There are many R words that are currently to the fore in our thinking. Reading, writing and ‘rithmetic', always a popular catch cry is up there now with National Standards testing looming. Not to mention us teachers being ready willing and able to;
- Rekindle and
Two more R’s have been to the fore this Christmas Holiday season. I have been reminded of the importance of rest and recreation. The dictionary reminds us that rest and recreation are periods of refreshing freedom from exertion and emotional anxiety, and engagement in enjoyable activities for pleasure.
Rest and recreation takes many guises. For some of us it is planning a festive table, building family traditions, lying on the beach with book or wine in hand, riding our beloved horse, visiting friends, harvesting the garden and orchard, swimming an ocean “race”, completing an unfinished quilting project or being with family to name a few.
For me rest and recreation this holiday has been many, many things. It started with decorating the Christmas tree and getting to greet my old friends the decorations and think about the people, places things and time they connect me to, stirring a Christmas cake and feeling close to my mother and sisters, and this summer very happily lying in bed some mornings with my yummy grandchildren, aged 10 weeks and 2 yrs, as they giggle and wriggle at being thrown up and down on our knees into the duvet in the same way their mother was. Now the rest and recreation of the season is drawing to a close with a very quiet house to ourselves again and looking forward to the challenges and planning for this year.
This has led me to reflect on what does rest and recreation look like for our infants and young children?
Maybe, it was lying under the Christmas tree ‘play gym’ Nana made.
I had shown Pipiana, my 10 week old granddaughter, the Christmas tree and decorations on several occasions and she stared and smiled with delight. Sparkles, lights and shiny things always grab my attention too. Later, I was holding her in my arms and as she gazed into my face I noticed her absolute concentration on my face and we had a conversation. Yes one of those beautiful privileges where we goo and gaa our total unconditional love for each other to each other. Aha! Then… her hand’s enquiry, she was just starting to bat around and reach out of her accustomed space, I wondered, is this the start of something we have been wishing for, those random “reachings” that will become more purposeful with practice? I gazed around the room maybe something here will really interest her and provoke those hands, Ahh!! the Christmas tree. I said “Would you like a different view of the Christmas tree?” I lay her gently there. She lay happily there concentrating, drinking in all that was around her. There was an up close and personal experience with many decorations, so close, it caused to her cross her eyes!! Sometimes her two year old brother, Hawaiki, helped by moving the decorations and putting some closer to her. Then, slowly over time and several occasions, her bats became more often and more random, sometimes a fluke and contact was made, the reward came, the decoration moved - then not long after there it was a purposeful bat. Her eye was firmly on the goal and there - no doubt about it contact had been made and the Christmas decoration was swinging. More practice to come, more provocations.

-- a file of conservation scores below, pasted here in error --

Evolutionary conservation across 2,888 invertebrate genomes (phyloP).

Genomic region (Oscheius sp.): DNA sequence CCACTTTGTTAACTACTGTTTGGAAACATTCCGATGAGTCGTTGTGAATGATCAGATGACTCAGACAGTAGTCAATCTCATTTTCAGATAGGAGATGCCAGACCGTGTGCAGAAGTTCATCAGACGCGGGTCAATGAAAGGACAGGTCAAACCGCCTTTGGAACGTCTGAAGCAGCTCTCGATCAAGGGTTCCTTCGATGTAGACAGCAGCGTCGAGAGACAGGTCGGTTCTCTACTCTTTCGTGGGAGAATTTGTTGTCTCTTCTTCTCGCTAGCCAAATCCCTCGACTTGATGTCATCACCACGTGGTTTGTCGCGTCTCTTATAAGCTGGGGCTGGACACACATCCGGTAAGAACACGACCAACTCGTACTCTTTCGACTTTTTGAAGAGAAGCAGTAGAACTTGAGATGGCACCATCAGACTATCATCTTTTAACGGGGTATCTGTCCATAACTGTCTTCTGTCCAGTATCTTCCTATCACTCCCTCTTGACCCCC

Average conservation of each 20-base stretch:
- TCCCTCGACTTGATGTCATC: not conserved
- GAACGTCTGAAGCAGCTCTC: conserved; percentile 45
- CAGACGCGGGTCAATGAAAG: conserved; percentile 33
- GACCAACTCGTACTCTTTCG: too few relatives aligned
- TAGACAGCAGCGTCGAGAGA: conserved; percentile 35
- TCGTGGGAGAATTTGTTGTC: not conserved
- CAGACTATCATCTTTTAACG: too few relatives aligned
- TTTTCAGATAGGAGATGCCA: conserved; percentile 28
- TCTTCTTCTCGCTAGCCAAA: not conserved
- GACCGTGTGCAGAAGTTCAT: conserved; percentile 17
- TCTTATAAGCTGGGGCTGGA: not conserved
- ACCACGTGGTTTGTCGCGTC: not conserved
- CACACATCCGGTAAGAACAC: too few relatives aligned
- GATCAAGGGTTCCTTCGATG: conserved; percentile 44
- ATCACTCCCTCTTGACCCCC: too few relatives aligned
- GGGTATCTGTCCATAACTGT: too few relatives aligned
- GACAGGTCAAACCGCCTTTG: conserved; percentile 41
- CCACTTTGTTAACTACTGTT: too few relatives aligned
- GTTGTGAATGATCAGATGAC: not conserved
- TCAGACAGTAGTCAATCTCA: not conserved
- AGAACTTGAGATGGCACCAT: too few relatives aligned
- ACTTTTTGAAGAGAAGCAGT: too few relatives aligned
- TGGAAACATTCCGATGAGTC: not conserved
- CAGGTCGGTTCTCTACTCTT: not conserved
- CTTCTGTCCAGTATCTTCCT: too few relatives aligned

Or, maybe! It was getting up close and personal by dragging your own chair, with Nana’s coffee machine to make a “fuffy” in a “spzzcial cup”. “ That maka big noise, scarey!!! Zzzzh shshsh!" Which careful listening led me to hear “let me close to that thing and stand close by me”. That is another blog, another day!!
So rest and recreation for me this Christmas afforded time for a ‘grandmother’s gaze’. Time to look and listen closely to those I care about and for. Not unlike a “teachers gaze” I think!!
Rest and recreation for infants and young children can take many different guises and requires adults who truly listen so …How do I notice, recognize and respond to their cues for rest and recreation? What “space” is there in the ‘busy-ness’ of children’s lives in our early childhood education and care settings for rest and recreation?
Are there periods of refreshing freedom from exertion and emotional anxiety, and space for sustained engagement in enjoyable activities for pleasure for the infants and toddlers here?
We would love to hear about what you have noticed about rest and recreation this holidays.
We are all looking forward to our Inspiration Days;
Focus on Babies at the Brentwood in Wellington February 13 2010 and
Listening to Babies Voices on February 20 2010 in Auckland.
See the website for details.